No X-ville, no cry

Xtra revamp features superior navigation and services

Xtra revamp features superior navigation and services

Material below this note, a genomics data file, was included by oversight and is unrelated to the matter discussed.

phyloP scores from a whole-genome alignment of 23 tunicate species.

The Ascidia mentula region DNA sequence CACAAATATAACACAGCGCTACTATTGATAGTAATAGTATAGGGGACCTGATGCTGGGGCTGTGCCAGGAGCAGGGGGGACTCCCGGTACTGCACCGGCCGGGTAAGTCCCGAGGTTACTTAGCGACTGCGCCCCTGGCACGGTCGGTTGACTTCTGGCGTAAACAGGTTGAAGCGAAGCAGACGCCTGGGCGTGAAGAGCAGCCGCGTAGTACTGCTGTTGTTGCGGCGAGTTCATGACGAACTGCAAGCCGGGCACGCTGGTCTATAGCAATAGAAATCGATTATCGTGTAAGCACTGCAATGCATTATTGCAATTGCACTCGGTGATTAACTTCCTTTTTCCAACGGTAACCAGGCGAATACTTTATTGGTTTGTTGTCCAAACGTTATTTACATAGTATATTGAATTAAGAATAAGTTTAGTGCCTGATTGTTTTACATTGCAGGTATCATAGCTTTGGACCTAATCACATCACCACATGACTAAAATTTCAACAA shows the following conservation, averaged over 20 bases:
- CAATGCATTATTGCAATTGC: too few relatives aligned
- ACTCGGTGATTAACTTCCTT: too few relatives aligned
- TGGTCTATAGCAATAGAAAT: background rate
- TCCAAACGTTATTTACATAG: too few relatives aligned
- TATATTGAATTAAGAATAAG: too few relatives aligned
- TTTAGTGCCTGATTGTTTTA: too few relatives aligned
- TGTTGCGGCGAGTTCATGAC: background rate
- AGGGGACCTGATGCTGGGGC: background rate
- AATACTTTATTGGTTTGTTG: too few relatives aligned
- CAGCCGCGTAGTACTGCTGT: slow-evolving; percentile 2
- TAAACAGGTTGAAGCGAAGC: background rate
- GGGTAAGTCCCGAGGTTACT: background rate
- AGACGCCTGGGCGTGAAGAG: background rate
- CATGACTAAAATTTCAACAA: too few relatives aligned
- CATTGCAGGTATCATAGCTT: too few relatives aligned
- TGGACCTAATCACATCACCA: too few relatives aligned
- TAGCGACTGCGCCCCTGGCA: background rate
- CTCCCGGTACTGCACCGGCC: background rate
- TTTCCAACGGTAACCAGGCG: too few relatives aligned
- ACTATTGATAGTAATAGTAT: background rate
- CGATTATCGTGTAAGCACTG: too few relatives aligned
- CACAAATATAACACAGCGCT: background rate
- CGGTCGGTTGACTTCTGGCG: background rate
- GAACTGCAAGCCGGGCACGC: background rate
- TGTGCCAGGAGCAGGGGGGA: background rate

Much as one would wish to appear potent and influential, Telecom Xtra’s bright new Web site is not the result of the recent Tangled Web column pointing out the considerable shortcomings of the old Xtra Web site. ("Do something about Xtra’s dated home page, Telecom", August 23.) Xtra’s internal Web development, content and marketing teams have been working on the new look for about six months. And why not? When you’re as overdue for a revamp as Xtra was, you might as well take your time and get it right. The major point of note is the disappearance of X-ville, both as branding and as Web navigation device. Replacing the village of doom is a modern home page that seeks to provide two things — a snappy heads-up for the day and an easy way in to Xtra services. Unlike the old home page, it changes several times a day. The site team has gone to some lengths to overcome the speed problems of dynamically-served sites and, the odd stall apart, has succeeded. The page also sets a consistent navigational theme for the site — the value of which is emphasised when you stray into those Xtra "channels", such as the clunky yet-to-be-made-over shopping section. A "twisty" contextual menu to the left of each page provides access throughout the site, buttons for Xtra services and an internal search window are reserved a below-the-banner spot on each page and, in a nice touch, a little drill-down path of links in the main page frame makes it easy to back out from anywhere in the site. Like the recently-launched 100% Pure New Zealand site, Xtra manages to cram a lot on each page without confusing the user. This theme has its ultimate expression in the NZ Life channel, a guide to New Zealand on the Web. The most significant content changes are in the sections that equate to a newspaper — news, sports, business, technology and entertainment. Like the former NBR Network site, Xtra has licensed IRN and Reuters services — but unlike NBR, it has used the content to full advantage. If the IRN stories are skimpy, the headlines hook and the Reuters pictures bring the pages alive. Xtra’s makeover is not only a vast improvement over what went before but a success by any standard. The undoubted talent there has finally been harnessed in a coherent fashion. But some questions linger. What shape will the new shopping section take? What role will the Xtra site fill for Internet businesses hosted by Xtra? Why doesn’t The Independent get better branding for its contributions to the Business section? The current philosophy seems to be that Xtra’s Web site is firstly a premium for Xtra subscribers and secondly a shopfront for potential subscribers. The amount of banner space devoted to internal advertising — including the top-and-centre spot on the home page, where the new Xtra logo sits — suggests there is no particular pressure for it to pay its way as a Web publication. It’s likely that such a philosophy will be contingent on the site selling services to new and existing Xtra customers. Time will tell. For now, the Xtra team deserves credit for knowing what to do and getting it done. Russell Brown edits the @IDG online news service. Contact Russell at

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